While over the years, minds have become more and more open to the concept of a business model in which over 50% of the work is given away for free, there are still a handful of very common critiques. These critiques are actually not unique to the verynice business model, but instead are critiques that surround the pro-bono industry at large. Thanks to a handful of very influential thought leaders in the marketing and design industries who have devoted much of their career towards explaining how “charity” shouldn’t be “charitable,” and how value is lost when something is given away for free, a little army of nay-sayers has been brewing. This section is an attempt to address frequently asked questions that are framed as critiques toward giving half of your work away for free.
K1: Wait, if we all stop charging for the work, won’t it negatively affect our economy?
Don’t worry! If we all stop charging for our work, we won’t negatively affect the economy or destroy an industry. The industry is too powerful for that to happen. In the United States there are close to 27 million corporations and only 1 million non-profit organizations. At verynice, we operate under the mentality that if we need to make money and we need to grow revenue, we can do that amongst the majority of institutions that would actually profit off of the work that we are doing. This mindset serves as primary points of inspiration for the concept of splitting focus equally between non-profit/pro-bono work as well as for-profit/paid work. It should also be known that, because of the unique staffing model and volunteer engagement component to this business model there is literally no overhead when it comes to engaging in a pro-bono relationship besides your own time and whatever else you are willing to offer. We always ask that the non-profit fund its own hard costs or the hard costs involved in the work we may be doing which has included printing, website hosting, and shipping charges.
K2: If my model relies so much on freelancers as opposed to employees, doesn’t that lack a contribution to unemployment rates?
verynice has a small office that is home to, as of this writing, about 10 individuals. verynice is the primary source of income for about 50% of those people—meaning many of them are part time and are making money elsewhere to subsidize their life. We are not necessarily a company with a heavy focus on job creation as our mission and vision are more highly invested elsewhere.
We have entered a world in which the 9-5 lifestyle is slowly dying out. We hope to be pioneers of an alternative perspective on the workplace— the idea that we can actually hold multiple lives and not necessarily have our entire work week surrounded by one single business. By employing over 250 freelancers and contractors worldwide, we are supporting the new “freelancer economy” by providing irregular income that upon cross pollination with other revenue sources for each contractor, is in fact a means of thriving—buying a home, leasing a new car, paying off student loans, etc.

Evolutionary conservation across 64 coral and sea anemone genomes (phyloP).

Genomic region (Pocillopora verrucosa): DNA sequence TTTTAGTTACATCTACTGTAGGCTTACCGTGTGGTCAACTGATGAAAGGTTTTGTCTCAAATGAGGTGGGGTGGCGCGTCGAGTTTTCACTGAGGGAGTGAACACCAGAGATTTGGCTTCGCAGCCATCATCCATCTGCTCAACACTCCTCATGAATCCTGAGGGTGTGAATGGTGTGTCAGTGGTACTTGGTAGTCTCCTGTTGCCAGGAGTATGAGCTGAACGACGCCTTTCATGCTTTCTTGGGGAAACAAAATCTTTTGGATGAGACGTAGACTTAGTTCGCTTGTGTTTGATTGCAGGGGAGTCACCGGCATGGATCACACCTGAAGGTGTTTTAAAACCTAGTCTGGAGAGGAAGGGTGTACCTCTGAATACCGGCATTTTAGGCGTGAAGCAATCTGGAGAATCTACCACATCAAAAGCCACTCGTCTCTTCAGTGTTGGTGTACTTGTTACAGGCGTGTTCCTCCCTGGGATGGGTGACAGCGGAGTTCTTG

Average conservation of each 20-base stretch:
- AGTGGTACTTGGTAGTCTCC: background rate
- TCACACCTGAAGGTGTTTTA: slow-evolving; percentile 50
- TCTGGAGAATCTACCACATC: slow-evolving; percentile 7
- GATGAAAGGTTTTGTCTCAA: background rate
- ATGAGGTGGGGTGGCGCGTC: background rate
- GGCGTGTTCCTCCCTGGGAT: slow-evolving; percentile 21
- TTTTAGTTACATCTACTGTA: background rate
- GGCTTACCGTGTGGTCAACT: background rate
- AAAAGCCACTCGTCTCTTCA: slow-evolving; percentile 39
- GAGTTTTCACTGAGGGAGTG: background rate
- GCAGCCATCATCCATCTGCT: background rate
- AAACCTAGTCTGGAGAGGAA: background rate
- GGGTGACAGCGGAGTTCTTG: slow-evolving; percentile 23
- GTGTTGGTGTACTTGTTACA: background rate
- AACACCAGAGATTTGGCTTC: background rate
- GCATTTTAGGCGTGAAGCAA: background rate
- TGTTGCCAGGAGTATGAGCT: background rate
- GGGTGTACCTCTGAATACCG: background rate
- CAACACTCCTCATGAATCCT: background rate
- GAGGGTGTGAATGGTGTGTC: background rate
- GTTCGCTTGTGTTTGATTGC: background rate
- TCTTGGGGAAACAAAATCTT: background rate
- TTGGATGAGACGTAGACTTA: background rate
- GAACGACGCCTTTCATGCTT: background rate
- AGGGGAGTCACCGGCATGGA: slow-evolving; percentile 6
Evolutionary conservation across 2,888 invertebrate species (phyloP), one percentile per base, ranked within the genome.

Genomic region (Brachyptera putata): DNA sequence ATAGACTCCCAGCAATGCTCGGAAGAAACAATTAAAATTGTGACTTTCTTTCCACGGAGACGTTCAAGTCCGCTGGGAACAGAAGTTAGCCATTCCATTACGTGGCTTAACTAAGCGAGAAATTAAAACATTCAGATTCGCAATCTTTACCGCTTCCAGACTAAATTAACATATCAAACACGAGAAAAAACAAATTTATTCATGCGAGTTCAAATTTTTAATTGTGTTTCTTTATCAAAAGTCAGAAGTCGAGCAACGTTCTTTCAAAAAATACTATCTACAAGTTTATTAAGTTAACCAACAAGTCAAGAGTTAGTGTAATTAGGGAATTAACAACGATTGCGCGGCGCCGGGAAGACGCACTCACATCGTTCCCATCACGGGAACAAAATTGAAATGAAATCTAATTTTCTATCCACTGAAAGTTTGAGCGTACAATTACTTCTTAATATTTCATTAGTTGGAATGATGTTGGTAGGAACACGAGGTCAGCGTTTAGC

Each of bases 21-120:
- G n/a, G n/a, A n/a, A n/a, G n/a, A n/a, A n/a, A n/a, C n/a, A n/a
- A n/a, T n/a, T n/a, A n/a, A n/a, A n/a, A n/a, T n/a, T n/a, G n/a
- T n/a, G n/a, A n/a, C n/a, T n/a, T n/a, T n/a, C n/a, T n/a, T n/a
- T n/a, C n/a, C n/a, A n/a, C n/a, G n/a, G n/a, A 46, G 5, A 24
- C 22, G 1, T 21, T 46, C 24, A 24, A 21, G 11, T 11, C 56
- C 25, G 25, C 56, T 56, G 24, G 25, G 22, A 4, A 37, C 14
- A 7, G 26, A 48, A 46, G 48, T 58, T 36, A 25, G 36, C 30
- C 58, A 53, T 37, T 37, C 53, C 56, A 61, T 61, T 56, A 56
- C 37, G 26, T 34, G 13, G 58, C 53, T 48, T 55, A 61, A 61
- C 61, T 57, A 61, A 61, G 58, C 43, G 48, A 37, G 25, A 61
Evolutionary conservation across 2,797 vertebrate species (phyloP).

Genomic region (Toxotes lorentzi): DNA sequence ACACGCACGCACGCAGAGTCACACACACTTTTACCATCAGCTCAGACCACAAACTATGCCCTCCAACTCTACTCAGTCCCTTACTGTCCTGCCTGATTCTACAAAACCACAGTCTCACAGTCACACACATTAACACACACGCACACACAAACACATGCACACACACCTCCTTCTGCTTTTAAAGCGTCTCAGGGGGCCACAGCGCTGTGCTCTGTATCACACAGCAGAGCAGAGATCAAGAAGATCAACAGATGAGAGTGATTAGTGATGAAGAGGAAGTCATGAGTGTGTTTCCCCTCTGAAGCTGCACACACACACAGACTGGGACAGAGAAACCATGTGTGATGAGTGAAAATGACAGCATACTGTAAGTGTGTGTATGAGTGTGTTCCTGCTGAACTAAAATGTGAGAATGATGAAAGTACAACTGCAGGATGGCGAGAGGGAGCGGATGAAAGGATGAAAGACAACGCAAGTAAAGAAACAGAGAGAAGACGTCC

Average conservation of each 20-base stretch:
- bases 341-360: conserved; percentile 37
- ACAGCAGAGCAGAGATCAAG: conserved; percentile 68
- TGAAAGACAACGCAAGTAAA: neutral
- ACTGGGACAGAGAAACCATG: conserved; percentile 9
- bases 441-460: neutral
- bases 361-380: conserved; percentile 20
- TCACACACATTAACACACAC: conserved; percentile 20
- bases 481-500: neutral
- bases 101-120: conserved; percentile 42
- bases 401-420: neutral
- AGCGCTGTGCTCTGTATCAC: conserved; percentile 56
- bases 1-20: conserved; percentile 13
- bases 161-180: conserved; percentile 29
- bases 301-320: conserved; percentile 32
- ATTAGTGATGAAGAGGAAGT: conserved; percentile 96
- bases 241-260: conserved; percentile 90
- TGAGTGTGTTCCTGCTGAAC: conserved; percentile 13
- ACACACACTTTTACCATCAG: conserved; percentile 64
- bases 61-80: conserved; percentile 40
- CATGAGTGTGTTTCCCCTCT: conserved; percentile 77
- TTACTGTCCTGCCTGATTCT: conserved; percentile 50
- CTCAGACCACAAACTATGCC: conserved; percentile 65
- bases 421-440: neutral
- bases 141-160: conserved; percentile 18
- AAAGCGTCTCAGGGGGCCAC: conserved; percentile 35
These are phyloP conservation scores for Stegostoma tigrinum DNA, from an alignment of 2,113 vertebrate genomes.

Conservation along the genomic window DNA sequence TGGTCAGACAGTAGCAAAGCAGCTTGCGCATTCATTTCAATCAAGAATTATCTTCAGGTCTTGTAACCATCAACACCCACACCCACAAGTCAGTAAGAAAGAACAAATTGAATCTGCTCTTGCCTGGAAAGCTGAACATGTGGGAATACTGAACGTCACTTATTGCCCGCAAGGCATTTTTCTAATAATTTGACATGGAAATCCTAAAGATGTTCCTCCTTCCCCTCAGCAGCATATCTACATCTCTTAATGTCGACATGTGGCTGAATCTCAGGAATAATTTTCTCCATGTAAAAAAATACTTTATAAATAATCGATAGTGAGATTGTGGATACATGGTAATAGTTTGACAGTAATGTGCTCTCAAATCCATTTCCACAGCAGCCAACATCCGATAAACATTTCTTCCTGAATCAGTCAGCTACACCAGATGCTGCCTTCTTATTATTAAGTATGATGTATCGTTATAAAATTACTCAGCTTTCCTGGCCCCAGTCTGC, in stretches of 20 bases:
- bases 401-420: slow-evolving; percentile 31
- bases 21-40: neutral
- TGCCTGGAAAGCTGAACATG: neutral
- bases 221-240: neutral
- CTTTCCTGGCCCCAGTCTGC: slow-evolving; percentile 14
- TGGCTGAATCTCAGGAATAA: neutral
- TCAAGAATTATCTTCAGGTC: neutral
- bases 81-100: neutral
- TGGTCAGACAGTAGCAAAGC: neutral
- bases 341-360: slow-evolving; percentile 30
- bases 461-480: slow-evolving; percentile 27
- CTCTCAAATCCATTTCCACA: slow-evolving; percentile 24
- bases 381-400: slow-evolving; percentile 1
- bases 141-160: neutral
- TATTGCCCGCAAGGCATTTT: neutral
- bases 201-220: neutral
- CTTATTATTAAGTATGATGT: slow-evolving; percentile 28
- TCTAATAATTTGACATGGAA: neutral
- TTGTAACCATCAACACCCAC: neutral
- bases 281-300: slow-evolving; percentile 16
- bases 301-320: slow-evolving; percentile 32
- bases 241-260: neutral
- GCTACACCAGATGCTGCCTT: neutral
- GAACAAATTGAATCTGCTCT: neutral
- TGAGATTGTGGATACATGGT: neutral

K3: Wouldn’t spending more money, instead of less, on design and marketing help a non-profit organization actually do better?
If a non-profit organization were to spend a ton of money on design and marketing expenses instead of less, they should be able to make more impact, right? Wrong. Well, OK, I won’t say wrong, but it depends on your definition of “impact.”
Yes, if a non-profit organization spent more money on design and marketing, it would be more impactful in raising awareness around their mission and vision, and would become a household name more quickly, therefore attracting donations. When a non-profit spends close to half of its operating budget on “outreach”, “awareness”, or “membership”, it is indeed creating more impact around what it does, BUT it is not necessarily creating impact on its cause. Having 2 million Facebook fans will not necessarily convert into providing 2 million vaccinations. Giving away millions of stickers and T-shirts will allow the majority of the population to know who you are, but it will not necessarily inspire the majority of the population to donate to your cause.
When an organization spends money, it is my sincere belief that every last dime of that should be going towards the investment of resources to help an organization come closer to their mission and vision. Of course the wealth of knowledge that a service provider can offer to a non-profit is vast and can in many cases get an organization closer to obtaining its vision, but it is not necessarily the most valuable way to spend those dollars.
K4: Why would you do this when you could be making twice as much money?
A common belief is that if you leverage a model in which you give half of your work away for free you will, in fact, only make half the amount that you normally would. This was something that I had actually assumed as well upon launching the model, but then one key component changed my perspective entirely: collaboration.
A key component of this model is collaboration and a welcoming attitude towards remote “outsourcing” and networking to get the work done. As I started to welcome this attitude as one of my primary business strategies, I began to realize that I was able to actually take on twice the amount of work that I would have, due to the intensity of my bandwidth. 100% of the collaborators in my network came to me with interest solely in volunteering their services and working as unpaid freelancers to help in verynice’s mission to alleviate expenses for non-profit organizations.
If verynice did not have a pro-bono business model like we do, the strange reality is that we actually would not make any more money than we currently are. Instead, we would make exactly the same in regards to revenue.